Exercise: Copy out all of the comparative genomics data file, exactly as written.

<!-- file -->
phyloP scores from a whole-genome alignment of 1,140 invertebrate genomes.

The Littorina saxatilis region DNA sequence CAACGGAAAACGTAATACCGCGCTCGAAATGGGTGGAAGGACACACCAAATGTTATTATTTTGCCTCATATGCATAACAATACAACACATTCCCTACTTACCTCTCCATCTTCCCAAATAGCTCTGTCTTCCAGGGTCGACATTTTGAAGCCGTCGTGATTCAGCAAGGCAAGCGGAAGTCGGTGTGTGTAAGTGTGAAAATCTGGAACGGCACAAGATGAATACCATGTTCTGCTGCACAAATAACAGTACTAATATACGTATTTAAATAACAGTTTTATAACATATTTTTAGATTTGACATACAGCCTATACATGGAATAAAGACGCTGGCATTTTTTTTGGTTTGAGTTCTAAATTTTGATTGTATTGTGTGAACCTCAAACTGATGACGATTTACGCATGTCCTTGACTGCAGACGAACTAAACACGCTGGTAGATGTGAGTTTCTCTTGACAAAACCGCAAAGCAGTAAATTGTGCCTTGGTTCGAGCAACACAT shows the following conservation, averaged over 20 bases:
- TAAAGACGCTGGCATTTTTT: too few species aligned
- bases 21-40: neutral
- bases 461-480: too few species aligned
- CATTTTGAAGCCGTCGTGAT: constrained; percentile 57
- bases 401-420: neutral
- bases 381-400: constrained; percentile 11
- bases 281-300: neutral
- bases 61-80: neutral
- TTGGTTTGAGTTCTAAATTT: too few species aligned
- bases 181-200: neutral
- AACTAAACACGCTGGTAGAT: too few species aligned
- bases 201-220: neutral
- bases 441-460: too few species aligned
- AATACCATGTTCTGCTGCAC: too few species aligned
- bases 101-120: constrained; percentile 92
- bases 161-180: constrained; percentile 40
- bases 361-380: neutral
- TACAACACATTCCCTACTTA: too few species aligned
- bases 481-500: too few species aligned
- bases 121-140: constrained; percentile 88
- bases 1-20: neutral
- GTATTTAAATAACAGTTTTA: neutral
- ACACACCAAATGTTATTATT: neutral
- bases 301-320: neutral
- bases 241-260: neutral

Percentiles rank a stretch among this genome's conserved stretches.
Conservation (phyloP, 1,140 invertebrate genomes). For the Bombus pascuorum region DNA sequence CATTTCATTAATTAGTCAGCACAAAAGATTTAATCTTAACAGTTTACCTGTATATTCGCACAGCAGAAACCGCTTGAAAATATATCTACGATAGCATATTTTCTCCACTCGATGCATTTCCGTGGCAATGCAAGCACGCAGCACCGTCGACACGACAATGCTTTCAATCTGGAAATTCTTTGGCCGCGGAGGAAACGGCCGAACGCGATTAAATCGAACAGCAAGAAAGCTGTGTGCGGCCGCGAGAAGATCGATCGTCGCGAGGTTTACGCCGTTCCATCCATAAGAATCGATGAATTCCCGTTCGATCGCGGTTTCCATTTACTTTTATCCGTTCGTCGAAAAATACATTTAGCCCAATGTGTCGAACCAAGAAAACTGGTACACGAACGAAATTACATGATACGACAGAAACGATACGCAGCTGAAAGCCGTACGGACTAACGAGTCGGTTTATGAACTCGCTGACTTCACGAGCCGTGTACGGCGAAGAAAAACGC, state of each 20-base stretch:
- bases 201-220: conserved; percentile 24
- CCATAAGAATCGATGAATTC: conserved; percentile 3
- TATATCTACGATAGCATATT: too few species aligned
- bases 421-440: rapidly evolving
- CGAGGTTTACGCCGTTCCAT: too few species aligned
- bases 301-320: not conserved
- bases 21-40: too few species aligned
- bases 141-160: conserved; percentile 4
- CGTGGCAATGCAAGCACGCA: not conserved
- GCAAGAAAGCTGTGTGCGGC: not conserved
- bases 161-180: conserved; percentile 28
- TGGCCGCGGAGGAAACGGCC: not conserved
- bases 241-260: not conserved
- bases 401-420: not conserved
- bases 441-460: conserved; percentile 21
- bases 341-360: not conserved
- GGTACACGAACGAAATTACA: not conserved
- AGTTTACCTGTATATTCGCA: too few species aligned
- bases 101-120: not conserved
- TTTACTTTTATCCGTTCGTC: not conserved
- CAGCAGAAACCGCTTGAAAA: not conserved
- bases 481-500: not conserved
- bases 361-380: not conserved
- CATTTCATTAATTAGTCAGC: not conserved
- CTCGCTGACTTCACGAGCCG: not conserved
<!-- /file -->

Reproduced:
phyloP scores from a whole-genome alignment of 1,140 invertebrate genomes.

The Littorina saxatilis region DNA sequence CAACGGAAAACGTAATACCGCGCTCGAAATGGGTGGAAGGACACACCAAATGTTATTATTTTGCCTCATATGCATAACAATACAACACATTCCCTACTTACCTCTCCATCTTCCCAAATAGCTCTGTCTTCCAGGGTCGACATTTTGAAGCCGTCGTGATTCAGCAAGGCAAGCGGAAGTCGGTGTGTGTAAGTGTGAAAATCTGGAACGGCACAAGATGAATACCATGTTCTGCTGCACAAATAACAGTACTAATATACGTATTTAAATAACAGTTTTATAACATATTTTTAGATTTGACATACAGCCTATACATGGAATAAAGACGCTGGCATTTTTTTTGGTTTGAGTTCTAAATTTTGATTGTATTGTGTGAACCTCAAACTGATGACGATTTACGCATGTCCTTGACTGCAGACGAACTAAACACGCTGGTAGATGTGAGTTTCTCTTGACAAAACCGCAAAGCAGTAAATTGTGCCTTGGTTCGAGCAACACAT shows the following conservation, averaged over 20 bases:
- TAAAGACGCTGGCATTTTTT: too few species aligned
- bases 21-40: neutral
- bases 461-480: too few species aligned
- CATTTTGAAGCCGTCGTGAT: constrained; percentile 57
- bases 401-420: neutral
- bases 381-400: constrained; percentile 11
- bases 281-300: neutral
- bases 61-80: neutral
- TTGGTTTGAGTTCTAAATTT: too few species aligned
- bases 181-200: neutral
- AACTAAACACGCTGGTAGAT: too few species aligned
- bases 201-220: neutral
- bases 441-460: too few species aligned
- AATACCATGTTCTGCTGCAC: too few species aligned
- bases 101-120: constrained; percentile 92
- bases 161-180: constrained; percentile 40
- bases 361-380: neutral
- TACAACACATTCCCTACTTA: too few species aligned
- bases 481-500: too few species aligned
- bases 121-140: constrained; percentile 88
- bases 1-20: neutral
- GTATTTAAATAACAGTTTTA: neutral
- ACACACCAAATGTTATTATT: neutral
- bases 301-320: neutral
- bases 241-260: neutral

Percentiles rank a stretch among this genome's conserved stretches.
Conservation (phyloP, 1,140 invertebrate genomes). For the Bombus pascuorum region DNA sequence CATTTCATTAATTAGTCAGCACAAAAGATTTAATCTTAACAGTTTACCTGTATATTCGCACAGCAGAAACCGCTTGAAAATATATCTACGATAGCATATTTTCTCCACTCGATGCATTTCCGTGGCAATGCAAGCACGCAGCACCGTCGACACGACAATGCTTTCAATCTGGAAATTCTTTGGCCGCGGAGGAAACGGCCGAACGCGATTAAATCGAACAGCAAGAAAGCTGTGTGCGGCCGCGAGAAGATCGATCGTCGCGAGGTTTACGCCGTTCCATCCATAAGAATCGATGAATTCCCGTTCGATCGCGGTTTCCATTTACTTTTATCCGTTCGTCGAAAAATACATTTAGCCCAATGTGTCGAACCAAGAAAACTGGTACACGAACGAAATTACATGATACGACAGAAACGATACGCAGCTGAAAGCCGTACGGACTAACGAGTCGGTTTATGAACTCGCTGACTTCACGAGCCGTGTACGGCGAAGAAAAACGC, state of each 20-base stretch:
- bases 201-220: conserved; percentile 24
- CCATAAGAATCGATGAATTC: conserved; percentile 3
- TATATCTACGATAGCATATT: too few species aligned
- bases 421-440: rapidly evolving
- CGAGGTTTACGCCGTTCCAT: too few species aligned
- bases 301-320: not conserved
- bases 21-40: too few species aligned
- bases 141-160: conserved; percentile 4
- CGTGGCAATGCAAGCACGCA: not conserved
- GCAAGAAAGCTGTGTGCGGC: not conserved
- bases 161-180: conserved; percentile 28
- TGGCCGCGGAGGAAACGGCC: not conserved
- bases 241-260: not conserved
- bases 401-420: not conserved
- bases 441-460: conserved; percentile 21
- bases 341-360: not conserved
- GGTACACGAACGAAATTACA: not conserved
- AGTTTACCTGTATATTCGCA: too few species aligned
- bases 101-120: not conserved
- TTTACTTTTATCCGTTCGTC: not conserved
- CAGCAGAAACCGCTTGAAAA: not conserved
- bases 481-500: not conserved
- bases 361-380: not conserved
- CATTTCATTAATTAGTCAGC: not conserved
- CTCGCTGACTTCACGAGCCG: not conserved